Make sure you are non-confrontational. Do not ever say it's a "wrong" decision. Say you have these things that concern you about the choice and you want to discuss them. Go through the reasons and for each one either see if it is a good reason to switch, or if not see what can be done to mitigate it.

Then you come out of the meeting with either a mitigation plan to work with the new software as well as you can - or you come out of it realizing that actually your reasons aren't that compelling - or you have a compelling reason that the CEO has to accept is compelling.

Honestly you're taking a risk doing this though so you had better make very sure that your reasons are compelling. And no, from a business perspective "haphazardly written" is not compelling so long as it works and your developers don't need to support it.

  • Would you buy a "haphazardly built" house if the builder offered support which would fix any defects (in a future release)? Or would you prefer a solidly built house in the first place? If something is "haphazardly written," it has a high chance of bugs, even showstopping ones. How is that not a compelling argument from business perspective? – Reinstate Monica May 12 '16 at 10:34
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    @Angew Because if the software is in established use for existing clients then those defects can't be that bad and so its lower risk than newer and potentially more shiny but less proven software that is less likely to have had existing bugs found and fixed. – Tim B May 12 '16 at 10:36
  • People buy houses that need work all the time. Plenty of houses here in england have been built, rewired, extended, rewired again. Had a new kitchen, had the bathroom moved, had a loft conversion. People still buy them and there you usually don't even have a builder guarantee ;) – Tim B May 12 '16 at 10:37
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The best thing you can do is present facts, preferably quantifiable, to support your position. And do it in a way that she can understand your basic argument in one minute or less. Remember that the CEO probably doesn't know or care about technical details, only the business value they bring. For example, in terms of $/£/€, how much will the company gain or lose if they choose one package over the other? Use spreadsheets and PowerPoint slides, and avoid passionate pleas that are based on personal preference or anecdotal evidence.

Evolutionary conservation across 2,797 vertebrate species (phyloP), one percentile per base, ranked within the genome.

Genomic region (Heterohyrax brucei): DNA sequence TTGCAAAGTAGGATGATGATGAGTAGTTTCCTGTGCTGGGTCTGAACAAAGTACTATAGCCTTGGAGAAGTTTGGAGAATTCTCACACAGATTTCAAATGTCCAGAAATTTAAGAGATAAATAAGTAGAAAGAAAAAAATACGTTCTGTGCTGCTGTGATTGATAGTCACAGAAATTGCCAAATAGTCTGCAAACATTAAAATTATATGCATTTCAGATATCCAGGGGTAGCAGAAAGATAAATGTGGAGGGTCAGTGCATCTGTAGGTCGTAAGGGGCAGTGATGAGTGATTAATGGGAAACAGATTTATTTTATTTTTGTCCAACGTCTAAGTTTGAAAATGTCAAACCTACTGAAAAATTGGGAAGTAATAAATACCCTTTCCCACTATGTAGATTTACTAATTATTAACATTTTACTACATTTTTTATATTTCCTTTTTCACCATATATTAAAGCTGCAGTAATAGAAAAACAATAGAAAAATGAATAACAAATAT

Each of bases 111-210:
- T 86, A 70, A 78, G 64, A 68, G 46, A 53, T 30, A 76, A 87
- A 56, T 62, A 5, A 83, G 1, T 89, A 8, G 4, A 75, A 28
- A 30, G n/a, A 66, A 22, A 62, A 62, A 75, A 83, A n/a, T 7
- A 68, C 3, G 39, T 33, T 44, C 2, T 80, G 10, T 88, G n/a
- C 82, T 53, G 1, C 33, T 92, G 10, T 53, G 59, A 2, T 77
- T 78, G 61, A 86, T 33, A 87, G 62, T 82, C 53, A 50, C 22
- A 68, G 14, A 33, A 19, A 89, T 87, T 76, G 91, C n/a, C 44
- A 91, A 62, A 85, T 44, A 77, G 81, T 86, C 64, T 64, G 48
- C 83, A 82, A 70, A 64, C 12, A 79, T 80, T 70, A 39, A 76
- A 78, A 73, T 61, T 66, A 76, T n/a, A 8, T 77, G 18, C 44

But in the end, sometimes things will just not be done the way you want. In that case, be content with having provided the best available information so the CEO can make an informed decision, and don't whine when you have to start using the software. Having a good attitude and showing that you can follow instructions even when you disagree with them will build your credibility for the next time you feel you should take a stand on a similar issue.

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Understand that you may not now all facts that are important for the decision.

By "Understand", I mean to get the mindset of

Ok, maybe I'm missing something and she's right.

You feel that is improbable.
And that she could tell you what you are missing.

There are possible reasons she can not tell you.
(Like: Owing someone a favour, getting a kickback payment, various reasons based on personal relationships, being extorted.)

Or maybe she has just some implicit assumption that is wrong, but she never mentioned it.

Oh, and - looking at the list above:
There are possible reasons she can not tell you that she can not tell you.

So, accept not to know the whole picture. That is hard. Still try.
If you did that, remind youself that it is not your job to know the whole picture, and relax.

0

I agree with Steve Jessop, but expanding on it a bit will allow you an opportunity to revisit the decision. Approach it from a professional development perspective. Go to your CEO, apologetically, and tell her that you would like her to explain her decision so that you do not make such a "mistake" in the future. Say that you clearly did not understand the requirements since you chose the best technical solution, but that there were obviously other factors that you had not considered.